The legendary Italian sports journalist Gianni Brera once stated that the perfect game of football would end 0-0. That is perhaps a strange thing to say, but if you look at it from a certain (defensivist) point of view, then you can begin to understand it. In theory, both teams have attacked very well, but both teams have also defended perfectly, denying the opposition chances to score. It is perhaps a more ‘perfect’ game than a 5-5, which would suggest both teams have defended poorly throughout the match. A more entertaining game perhaps, but not a ‘better’ game in Brera’s eyes. This is also a key insight into the mindset that has long existed in Italian football, a mindset that has become increasingly stereotyped over the past 20 years or so. In John Foot’s Calcio: a history of italian football, Foot claims that Italian teams have not always been defensive, but they are ‘simply much better at defending than other European teams’. Italians highly value a good defensive performance. Compare this to England, where this season Sam Allardyce was once again branded as ‘old-fashioned’ when his team sat back and defended to gain a draw against Chelsea at Stamford Bridge, and you can see the cultural differences.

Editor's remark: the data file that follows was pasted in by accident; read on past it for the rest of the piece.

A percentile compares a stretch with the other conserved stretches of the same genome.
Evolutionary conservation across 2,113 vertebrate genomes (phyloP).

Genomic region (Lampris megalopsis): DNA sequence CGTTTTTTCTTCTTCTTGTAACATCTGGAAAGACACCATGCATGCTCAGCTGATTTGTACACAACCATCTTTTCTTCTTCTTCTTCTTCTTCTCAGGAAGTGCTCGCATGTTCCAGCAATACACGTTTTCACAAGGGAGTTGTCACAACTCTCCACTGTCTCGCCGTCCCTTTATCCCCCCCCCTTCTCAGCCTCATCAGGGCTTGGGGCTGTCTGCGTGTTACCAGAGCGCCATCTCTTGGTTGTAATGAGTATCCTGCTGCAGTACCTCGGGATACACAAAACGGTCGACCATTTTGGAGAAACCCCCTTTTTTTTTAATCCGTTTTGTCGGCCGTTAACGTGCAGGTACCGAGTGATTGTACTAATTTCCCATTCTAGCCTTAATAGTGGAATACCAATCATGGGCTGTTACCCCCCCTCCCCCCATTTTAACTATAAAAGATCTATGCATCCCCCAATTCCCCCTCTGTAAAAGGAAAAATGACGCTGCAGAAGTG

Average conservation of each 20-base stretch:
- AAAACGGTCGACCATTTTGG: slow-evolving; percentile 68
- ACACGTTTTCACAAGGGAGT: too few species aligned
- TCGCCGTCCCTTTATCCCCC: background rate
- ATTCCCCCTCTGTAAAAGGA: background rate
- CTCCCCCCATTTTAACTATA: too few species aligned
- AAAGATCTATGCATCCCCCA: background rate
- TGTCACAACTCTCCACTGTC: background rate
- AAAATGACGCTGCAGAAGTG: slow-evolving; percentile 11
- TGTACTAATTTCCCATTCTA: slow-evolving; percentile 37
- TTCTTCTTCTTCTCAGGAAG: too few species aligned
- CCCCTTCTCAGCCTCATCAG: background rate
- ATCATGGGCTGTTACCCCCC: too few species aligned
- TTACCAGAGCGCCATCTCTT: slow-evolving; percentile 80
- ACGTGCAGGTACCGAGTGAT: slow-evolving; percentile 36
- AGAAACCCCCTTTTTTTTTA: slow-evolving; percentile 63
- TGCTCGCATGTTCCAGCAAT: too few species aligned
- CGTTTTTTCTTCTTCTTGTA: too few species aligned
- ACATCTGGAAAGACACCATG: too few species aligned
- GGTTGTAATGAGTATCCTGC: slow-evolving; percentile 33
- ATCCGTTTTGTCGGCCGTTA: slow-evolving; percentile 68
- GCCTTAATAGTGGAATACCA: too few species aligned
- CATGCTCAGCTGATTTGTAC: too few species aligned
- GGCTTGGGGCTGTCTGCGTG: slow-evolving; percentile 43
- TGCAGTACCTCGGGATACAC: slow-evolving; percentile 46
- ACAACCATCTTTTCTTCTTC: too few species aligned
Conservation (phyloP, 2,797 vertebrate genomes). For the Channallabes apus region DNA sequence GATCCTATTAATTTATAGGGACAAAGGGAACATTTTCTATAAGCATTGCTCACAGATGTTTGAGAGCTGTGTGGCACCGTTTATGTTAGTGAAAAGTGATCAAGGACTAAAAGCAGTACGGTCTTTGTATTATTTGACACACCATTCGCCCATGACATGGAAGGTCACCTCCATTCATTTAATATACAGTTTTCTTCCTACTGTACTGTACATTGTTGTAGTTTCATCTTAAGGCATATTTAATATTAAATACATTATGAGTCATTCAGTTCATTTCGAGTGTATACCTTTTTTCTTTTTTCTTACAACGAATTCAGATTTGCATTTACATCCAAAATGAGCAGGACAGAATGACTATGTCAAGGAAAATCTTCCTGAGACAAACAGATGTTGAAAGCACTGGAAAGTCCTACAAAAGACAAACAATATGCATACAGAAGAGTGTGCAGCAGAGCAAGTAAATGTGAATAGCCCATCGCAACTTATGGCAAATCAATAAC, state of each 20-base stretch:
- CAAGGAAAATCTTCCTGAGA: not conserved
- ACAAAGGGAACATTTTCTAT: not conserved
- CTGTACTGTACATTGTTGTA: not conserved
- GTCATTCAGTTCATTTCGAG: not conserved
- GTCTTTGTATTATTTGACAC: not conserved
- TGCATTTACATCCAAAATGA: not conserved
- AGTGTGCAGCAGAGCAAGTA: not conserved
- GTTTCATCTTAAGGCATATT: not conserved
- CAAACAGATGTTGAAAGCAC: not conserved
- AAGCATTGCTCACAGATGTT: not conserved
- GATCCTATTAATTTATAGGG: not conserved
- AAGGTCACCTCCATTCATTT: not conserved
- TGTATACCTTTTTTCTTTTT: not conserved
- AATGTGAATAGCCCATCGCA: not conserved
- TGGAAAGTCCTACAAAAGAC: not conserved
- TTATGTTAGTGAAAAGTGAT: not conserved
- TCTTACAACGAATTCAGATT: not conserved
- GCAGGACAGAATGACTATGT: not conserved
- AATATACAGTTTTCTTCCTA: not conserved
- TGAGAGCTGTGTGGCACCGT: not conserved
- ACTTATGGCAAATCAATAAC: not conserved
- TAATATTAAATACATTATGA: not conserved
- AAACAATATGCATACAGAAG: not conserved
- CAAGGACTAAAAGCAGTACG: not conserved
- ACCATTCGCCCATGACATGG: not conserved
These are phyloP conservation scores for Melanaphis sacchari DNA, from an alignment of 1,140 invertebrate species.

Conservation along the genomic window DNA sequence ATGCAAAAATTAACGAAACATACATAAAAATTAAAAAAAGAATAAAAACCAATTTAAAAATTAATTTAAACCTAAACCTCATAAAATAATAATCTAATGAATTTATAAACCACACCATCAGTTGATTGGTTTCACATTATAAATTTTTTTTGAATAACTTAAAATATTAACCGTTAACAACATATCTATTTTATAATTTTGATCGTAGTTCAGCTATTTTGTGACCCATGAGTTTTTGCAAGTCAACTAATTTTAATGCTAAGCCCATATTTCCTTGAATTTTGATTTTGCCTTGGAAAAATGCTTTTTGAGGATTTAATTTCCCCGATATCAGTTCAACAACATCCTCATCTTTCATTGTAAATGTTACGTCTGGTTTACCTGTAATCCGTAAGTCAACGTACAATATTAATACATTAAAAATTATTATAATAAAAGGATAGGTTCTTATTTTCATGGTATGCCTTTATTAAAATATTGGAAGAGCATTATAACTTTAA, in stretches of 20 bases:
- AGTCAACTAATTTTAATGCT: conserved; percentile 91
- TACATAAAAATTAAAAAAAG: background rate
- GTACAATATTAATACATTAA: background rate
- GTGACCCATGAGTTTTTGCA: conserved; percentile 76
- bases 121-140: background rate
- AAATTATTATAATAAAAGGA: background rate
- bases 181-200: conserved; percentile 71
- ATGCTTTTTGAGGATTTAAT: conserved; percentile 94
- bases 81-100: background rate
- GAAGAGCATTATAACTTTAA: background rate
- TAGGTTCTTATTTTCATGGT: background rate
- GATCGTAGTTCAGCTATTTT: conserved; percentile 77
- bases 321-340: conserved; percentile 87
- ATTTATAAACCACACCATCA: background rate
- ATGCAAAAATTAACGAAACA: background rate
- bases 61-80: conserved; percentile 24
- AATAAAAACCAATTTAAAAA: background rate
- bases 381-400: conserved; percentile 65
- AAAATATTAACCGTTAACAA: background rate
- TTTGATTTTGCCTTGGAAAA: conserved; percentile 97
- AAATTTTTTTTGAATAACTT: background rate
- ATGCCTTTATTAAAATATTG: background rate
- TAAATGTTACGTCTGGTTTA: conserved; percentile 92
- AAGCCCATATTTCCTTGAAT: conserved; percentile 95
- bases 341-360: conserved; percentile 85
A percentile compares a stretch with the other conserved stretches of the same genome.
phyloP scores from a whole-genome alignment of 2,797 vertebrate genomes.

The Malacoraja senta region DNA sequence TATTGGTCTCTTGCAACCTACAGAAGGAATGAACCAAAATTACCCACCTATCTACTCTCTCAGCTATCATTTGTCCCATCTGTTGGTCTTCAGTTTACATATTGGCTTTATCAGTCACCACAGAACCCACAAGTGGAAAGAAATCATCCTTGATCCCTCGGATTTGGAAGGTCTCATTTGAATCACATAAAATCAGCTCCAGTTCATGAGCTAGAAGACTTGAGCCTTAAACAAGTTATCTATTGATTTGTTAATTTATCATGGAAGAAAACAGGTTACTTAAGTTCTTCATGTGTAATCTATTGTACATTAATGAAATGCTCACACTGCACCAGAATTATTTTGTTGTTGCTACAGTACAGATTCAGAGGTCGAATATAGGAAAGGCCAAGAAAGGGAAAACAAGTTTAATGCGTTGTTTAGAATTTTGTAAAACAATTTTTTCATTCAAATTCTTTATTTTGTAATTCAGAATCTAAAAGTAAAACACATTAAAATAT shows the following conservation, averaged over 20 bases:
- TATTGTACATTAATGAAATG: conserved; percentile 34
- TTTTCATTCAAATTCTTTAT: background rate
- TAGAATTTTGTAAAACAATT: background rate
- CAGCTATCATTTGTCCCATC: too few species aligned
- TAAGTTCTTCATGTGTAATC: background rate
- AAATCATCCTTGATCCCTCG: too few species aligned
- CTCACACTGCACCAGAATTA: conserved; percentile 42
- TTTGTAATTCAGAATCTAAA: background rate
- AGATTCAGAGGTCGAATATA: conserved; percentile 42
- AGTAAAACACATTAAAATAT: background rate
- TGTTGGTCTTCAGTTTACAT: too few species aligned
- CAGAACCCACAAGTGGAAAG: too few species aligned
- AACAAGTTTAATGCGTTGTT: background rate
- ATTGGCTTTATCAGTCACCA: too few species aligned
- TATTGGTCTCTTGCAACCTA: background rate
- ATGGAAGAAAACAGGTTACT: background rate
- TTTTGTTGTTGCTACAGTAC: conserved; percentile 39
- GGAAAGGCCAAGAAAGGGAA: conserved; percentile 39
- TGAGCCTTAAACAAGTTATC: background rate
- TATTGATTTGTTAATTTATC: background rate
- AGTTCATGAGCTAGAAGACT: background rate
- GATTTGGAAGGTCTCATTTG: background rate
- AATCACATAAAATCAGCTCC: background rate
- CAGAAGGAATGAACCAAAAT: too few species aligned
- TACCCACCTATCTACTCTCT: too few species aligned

However, this season many have grown to admire the Atletico Madrid side of Diego Simeone, who has put together a fantastic hard working, counter attacking, defensive minded side. I’ve said on many occasions that I love watching Atletico defend, the way they press the ball, but retain their classic 4-4-2 shape that Europe’s top teams found so hard to break through. Contrast this to Football Manager, where I can’t bear to watch my teams defend. This is likely a by product of the fact that my teams are usually quite attacking, and therefore defensively suspect, but whenever the opposition have the ball, I’m always waiting for us to concede.